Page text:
In June 2014, Time magazine’s cover page read, “Eat Butter. Scientists labeled fat the enemy. Why they were wrong.” The history of margarine and butter consumption in the United States is a peculiar and cyclic one. Starting in the mid- to late 1930s, per capita butter consumption began to decline at the same time that the vegetable oil industry accelerated production and marketing of margarine. The reduced price for margarine, abundant supply of vegetable oils, expanding oil seed production, and need for protein meals for animal diets favored the adoption of margarine as a staple in US households and diets. Concurrently, a wave of research mistakenly suggested that animal fats were associated with increased risk of cardiovascular disease, whereas vegetable oils were expected to reduce the risk of cardiovascular disease. Government guidelines suggested reducing fat intake and replacing fat calories with calories from other nutrients (USDA HHS 1980). From the early 1940s to its peak in the early 1970s, US per capita consumption of margarine increased from 2.5 lb/year to 12 lb/year, while that of butter plummeted from more than 16 lb/year to only 4 lb/year (Figure 1). We have learned that hydrogenated oils present in margarine contain undesirable trans fatty acids that increase the melting point of the fat but are associated with increased risk of chronic diseases in humans, particularly coronary heart disease. On the other hand, research has demonstrated that saturated fatty acids present in dairy products are not linked to cardiovascular disease or metabolic syndrome (Drehmer et al. 2016; Otto et al. 2018). Extensive reviews of the literature have shown that dairy foods have repeatedly been found to have either no effect or a beneficial effect on cardiovascular disease despite their high content of saturated fatty acids. The recent Cardiovascular Health Study, a population-based prospective observational study, investigated risk factors for coronary heart disease in adult individuals of at least 65 years of age in the US (Otto et al. 2018). The investigators found no link between the consumption of whole-fat dairy products and cardiovascular disease. They found no association between fatty acids found primarily in milk fat (pentadecanoic, heptadecanoic, and trans-palmitoleic acids) and coronary heart disease, but showed that high blood concentrations of heptadecanoic acid, also known as margaric acid, were inversely associated with cardiovascular disease and stroke mortality (i.e., increased concentration of margaric acid in blood resulted in reduced risk of cardiovascular disease). These results suggest some potential benefits of this particular fatty acid to human cardiovascular health. It is important to note that dairy fats contain a small amount of naturally synthesized trans fatty acids (Lock and Bauman 2004). These ruminant-derived trans fatty acids have powerful anti-diabetogenic and anti-carcinogenic effects (Parodi 1999), as opposed to hydrogenated vegetable oils that contain unhealthy trans fatty acids.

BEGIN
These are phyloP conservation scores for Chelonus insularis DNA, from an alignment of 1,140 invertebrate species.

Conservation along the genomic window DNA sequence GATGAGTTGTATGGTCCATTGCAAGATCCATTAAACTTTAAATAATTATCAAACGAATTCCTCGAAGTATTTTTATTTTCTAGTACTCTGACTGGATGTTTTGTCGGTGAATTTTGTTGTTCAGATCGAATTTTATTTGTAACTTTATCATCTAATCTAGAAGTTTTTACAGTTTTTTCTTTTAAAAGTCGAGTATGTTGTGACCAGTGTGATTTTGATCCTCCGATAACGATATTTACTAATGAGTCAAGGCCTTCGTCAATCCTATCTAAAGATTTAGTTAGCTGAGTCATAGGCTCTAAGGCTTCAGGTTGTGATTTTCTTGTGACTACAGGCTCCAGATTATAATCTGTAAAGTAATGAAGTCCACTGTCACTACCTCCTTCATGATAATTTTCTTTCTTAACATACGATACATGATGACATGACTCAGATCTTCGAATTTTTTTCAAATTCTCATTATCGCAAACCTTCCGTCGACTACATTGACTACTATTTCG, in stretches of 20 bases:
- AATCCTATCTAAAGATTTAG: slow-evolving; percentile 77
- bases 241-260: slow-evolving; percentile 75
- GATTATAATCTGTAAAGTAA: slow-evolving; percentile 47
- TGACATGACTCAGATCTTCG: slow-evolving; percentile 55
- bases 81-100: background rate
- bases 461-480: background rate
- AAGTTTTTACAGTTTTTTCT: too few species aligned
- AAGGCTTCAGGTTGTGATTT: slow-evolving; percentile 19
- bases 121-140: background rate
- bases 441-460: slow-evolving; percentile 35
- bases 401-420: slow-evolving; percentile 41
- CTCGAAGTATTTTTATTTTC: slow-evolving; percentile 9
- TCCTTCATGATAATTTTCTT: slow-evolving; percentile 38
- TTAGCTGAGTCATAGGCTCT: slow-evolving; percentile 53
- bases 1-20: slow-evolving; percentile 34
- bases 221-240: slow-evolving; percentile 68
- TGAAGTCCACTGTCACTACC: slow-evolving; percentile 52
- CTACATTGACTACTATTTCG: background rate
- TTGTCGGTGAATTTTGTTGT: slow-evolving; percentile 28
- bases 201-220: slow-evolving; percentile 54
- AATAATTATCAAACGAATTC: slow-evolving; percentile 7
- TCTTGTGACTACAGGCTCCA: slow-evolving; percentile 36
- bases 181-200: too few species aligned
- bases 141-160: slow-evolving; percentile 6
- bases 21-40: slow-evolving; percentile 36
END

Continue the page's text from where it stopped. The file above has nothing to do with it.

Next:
Figure 1.